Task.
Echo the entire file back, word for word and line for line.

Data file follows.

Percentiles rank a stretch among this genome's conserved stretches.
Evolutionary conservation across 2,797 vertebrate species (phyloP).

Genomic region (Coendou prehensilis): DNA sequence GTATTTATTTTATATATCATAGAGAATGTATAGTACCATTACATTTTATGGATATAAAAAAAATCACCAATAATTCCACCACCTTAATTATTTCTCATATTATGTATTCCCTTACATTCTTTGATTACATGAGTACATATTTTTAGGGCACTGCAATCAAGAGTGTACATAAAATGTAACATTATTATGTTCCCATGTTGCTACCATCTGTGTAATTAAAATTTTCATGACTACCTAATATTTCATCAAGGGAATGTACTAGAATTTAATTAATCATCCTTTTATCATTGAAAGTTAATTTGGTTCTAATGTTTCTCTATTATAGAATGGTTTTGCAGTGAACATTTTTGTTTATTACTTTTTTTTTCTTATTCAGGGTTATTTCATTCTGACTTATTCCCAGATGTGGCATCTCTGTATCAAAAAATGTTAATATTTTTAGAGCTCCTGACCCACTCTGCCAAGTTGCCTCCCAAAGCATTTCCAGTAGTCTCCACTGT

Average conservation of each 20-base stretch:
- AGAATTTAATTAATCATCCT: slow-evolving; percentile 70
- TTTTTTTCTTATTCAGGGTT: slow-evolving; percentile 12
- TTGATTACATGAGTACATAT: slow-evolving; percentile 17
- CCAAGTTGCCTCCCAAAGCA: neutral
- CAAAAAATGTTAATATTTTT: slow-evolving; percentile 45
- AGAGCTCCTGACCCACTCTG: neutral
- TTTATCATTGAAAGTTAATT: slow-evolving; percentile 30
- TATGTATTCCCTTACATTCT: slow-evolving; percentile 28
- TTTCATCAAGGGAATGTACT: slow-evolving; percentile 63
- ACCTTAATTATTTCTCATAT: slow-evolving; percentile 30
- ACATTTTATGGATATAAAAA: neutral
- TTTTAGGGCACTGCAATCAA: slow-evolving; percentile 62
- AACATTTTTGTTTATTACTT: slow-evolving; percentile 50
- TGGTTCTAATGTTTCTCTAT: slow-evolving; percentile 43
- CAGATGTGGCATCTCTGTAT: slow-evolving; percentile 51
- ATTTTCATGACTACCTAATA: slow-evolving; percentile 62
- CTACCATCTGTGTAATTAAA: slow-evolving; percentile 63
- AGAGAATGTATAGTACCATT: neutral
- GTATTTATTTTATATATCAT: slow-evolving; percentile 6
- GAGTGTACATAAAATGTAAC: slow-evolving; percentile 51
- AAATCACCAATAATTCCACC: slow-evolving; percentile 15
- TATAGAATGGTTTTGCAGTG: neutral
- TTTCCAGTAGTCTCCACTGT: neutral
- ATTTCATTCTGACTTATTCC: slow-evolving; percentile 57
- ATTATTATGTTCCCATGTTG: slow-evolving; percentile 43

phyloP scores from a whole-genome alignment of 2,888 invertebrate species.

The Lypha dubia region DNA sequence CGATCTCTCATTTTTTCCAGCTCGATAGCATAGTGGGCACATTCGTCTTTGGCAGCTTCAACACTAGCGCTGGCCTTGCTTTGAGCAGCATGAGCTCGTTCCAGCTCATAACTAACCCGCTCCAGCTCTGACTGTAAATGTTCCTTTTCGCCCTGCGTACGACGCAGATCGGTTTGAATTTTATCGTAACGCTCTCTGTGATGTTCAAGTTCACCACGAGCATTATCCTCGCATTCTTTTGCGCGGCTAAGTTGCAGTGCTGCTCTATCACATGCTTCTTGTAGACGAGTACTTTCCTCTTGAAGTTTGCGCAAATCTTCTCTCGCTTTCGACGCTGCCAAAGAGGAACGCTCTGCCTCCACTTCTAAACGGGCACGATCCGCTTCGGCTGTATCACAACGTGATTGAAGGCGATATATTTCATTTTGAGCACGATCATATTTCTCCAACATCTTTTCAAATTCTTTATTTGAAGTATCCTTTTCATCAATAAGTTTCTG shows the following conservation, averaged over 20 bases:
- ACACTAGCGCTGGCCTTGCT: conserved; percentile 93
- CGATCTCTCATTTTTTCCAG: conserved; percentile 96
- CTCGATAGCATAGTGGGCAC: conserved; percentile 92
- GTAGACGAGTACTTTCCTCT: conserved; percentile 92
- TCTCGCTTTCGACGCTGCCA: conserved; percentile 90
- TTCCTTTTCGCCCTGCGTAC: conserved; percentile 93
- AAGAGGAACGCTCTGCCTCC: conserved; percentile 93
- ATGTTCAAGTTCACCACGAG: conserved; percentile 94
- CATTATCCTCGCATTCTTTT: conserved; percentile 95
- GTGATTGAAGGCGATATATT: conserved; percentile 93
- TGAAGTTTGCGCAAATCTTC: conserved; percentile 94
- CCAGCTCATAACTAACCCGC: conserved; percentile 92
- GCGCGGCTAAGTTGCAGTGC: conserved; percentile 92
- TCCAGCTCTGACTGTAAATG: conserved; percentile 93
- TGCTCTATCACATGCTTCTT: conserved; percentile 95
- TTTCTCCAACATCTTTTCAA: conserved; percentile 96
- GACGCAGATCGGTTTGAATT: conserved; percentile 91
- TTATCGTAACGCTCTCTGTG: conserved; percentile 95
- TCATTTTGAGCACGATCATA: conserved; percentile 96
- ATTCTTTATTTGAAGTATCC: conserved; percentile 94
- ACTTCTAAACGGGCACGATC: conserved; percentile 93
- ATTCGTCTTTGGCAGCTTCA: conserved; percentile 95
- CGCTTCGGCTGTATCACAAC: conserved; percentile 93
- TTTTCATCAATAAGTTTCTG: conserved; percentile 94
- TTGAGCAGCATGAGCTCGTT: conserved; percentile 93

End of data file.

Percentiles rank a stretch among this genome's conserved stretches.
Evolutionary conservation across 2,797 vertebrate species (phyloP).

Genomic region (Coendou prehensilis): DNA sequence GTATTTATTTTATATATCATAGAGAATGTATAGTACCATTACATTTTATGGATATAAAAAAAATCACCAATAATTCCACCACCTTAATTATTTCTCATATTATGTATTCCCTTACATTCTTTGATTACATGAGTACATATTTTTAGGGCACTGCAATCAAGAGTGTACATAAAATGTAACATTATTATGTTCCCATGTTGCTACCATCTGTGTAATTAAAATTTTCATGACTACCTAATATTTCATCAAGGGAATGTACTAGAATTTAATTAATCATCCTTTTATCATTGAAAGTTAATTTGGTTCTAATGTTTCTCTATTATAGAATGGTTTTGCAGTGAACATTTTTGTTTATTACTTTTTTTTTCTTATTCAGGGTTATTTCATTCTGACTTATTCCCAGATGTGGCATCTCTGTATCAAAAAATGTTAATATTTTTAGAGCTCCTGACCCACTCTGCCAAGTTGCCTCCCAAAGCATTTCCAGTAGTCTCCACTGT

Average conservation of each 20-base stretch:
- AGAATTTAATTAATCATCCT: slow-evolving; percentile 70
- TTTTTTTCTTATTCAGGGTT: slow-evolving; percentile 12
- TTGATTACATGAGTACATAT: slow-evolving; percentile 17
- CCAAGTTGCCTCCCAAAGCA: neutral
- CAAAAAATGTTAATATTTTT: slow-evolving; percentile 45
- AGAGCTCCTGACCCACTCTG: neutral
- TTTATCATTGAAAGTTAATT: slow-evolving; percentile 30
- TATGTATTCCCTTACATTCT: slow-evolving; percentile 28
- TTTCATCAAGGGAATGTACT: slow-evolving; percentile 63
- ACCTTAATTATTTCTCATAT: slow-evolving; percentile 30
- ACATTTTATGGATATAAAAA: neutral
- TTTTAGGGCACTGCAATCAA: slow-evolving; percentile 62
- AACATTTTTGTTTATTACTT: slow-evolving; percentile 50
- TGGTTCTAATGTTTCTCTAT: slow-evolving; percentile 43
- CAGATGTGGCATCTCTGTAT: slow-evolving; percentile 51
- ATTTTCATGACTACCTAATA: slow-evolving; percentile 62
- CTACCATCTGTGTAATTAAA: slow-evolving; percentile 63
- AGAGAATGTATAGTACCATT: neutral
- GTATTTATTTTATATATCAT: slow-evolving; percentile 6
- GAGTGTACATAAAATGTAAC: slow-evolving; percentile 51
- AAATCACCAATAATTCCACC: slow-evolving; percentile 15
- TATAGAATGGTTTTGCAGTG: neutral
- TTTCCAGTAGTCTCCACTGT: neutral
- ATTTCATTCTGACTTATTCC: slow-evolving; percentile 57
- ATTATTATGTTCCCATGTTG: slow-evolving; percentile 43

phyloP scores from a whole-genome alignment of 2,888 invertebrate species.

The Lypha dubia region DNA sequence CGATCTCTCATTTTTTCCAGCTCGATAGCATAGTGGGCACATTCGTCTTTGGCAGCTTCAACACTAGCGCTGGCCTTGCTTTGAGCAGCATGAGCTCGTTCCAGCTCATAACTAACCCGCTCCAGCTCTGACTGTAAATGTTCCTTTTCGCCCTGCGTACGACGCAGATCGGTTTGAATTTTATCGTAACGCTCTCTGTGATGTTCAAGTTCACCACGAGCATTATCCTCGCATTCTTTTGCGCGGCTAAGTTGCAGTGCTGCTCTATCACATGCTTCTTGTAGACGAGTACTTTCCTCTTGAAGTTTGCGCAAATCTTCTCTCGCTTTCGACGCTGCCAAAGAGGAACGCTCTGCCTCCACTTCTAAACGGGCACGATCCGCTTCGGCTGTATCACAACGTGATTGAAGGCGATATATTTCATTTTGAGCACGATCATATTTCTCCAACATCTTTTCAAATTCTTTATTTGAAGTATCCTTTTCATCAATAAGTTTCTG shows the following conservation, averaged over 20 bases:
- ACACTAGCGCTGGCCTTGCT: conserved; percentile 93
- CGATCTCTCATTTTTTCCAG: conserved; percentile 96
- CTCGATAGCATAGTGGGCAC: conserved; percentile 92
- GTAGACGAGTACTTTCCTCT: conserved; percentile 92
- TCTCGCTTTCGACGCTGCCA: conserved; percentile 90
- TTCCTTTTCGCCCTGCGTAC: conserved; percentile 93
- AAGAGGAACGCTCTGCCTCC: conserved; percentile 93
- ATGTTCAAGTTCACCACGAG: conserved; percentile 94
- CATTATCCTCGCATTCTTTT: conserved; percentile 95
- GTGATTGAAGGCGATATATT: conserved; percentile 93
- TGAAGTTTGCGCAAATCTTC: conserved; percentile 94
- CCAGCTCATAACTAACCCGC: conserved; percentile 92
- GCGCGGCTAAGTTGCAGTGC: conserved; percentile 92
- TCCAGCTCTGACTGTAAATG: conserved; percentile 93
- TGCTCTATCACATGCTTCTT: conserved; percentile 95
- TTTCTCCAACATCTTTTCAA: conserved; percentile 96
- GACGCAGATCGGTTTGAATT: conserved; percentile 91
- TTATCGTAACGCTCTCTGTG: conserved; percentile 95
- TCATTTTGAGCACGATCATA: conserved; percentile 96
- ATTCTTTATTTGAAGTATCC: conserved; percentile 94
- ACTTCTAAACGGGCACGATC: conserved; percentile 93
- ATTCGTCTTTGGCAGCTTCA: conserved; percentile 95
- CGCTTCGGCTGTATCACAAC: conserved; percentile 93
- TTTTCATCAATAAGTTTCTG: conserved; percentile 94
- TTGAGCAGCATGAGCTCGTT: conserved; percentile 93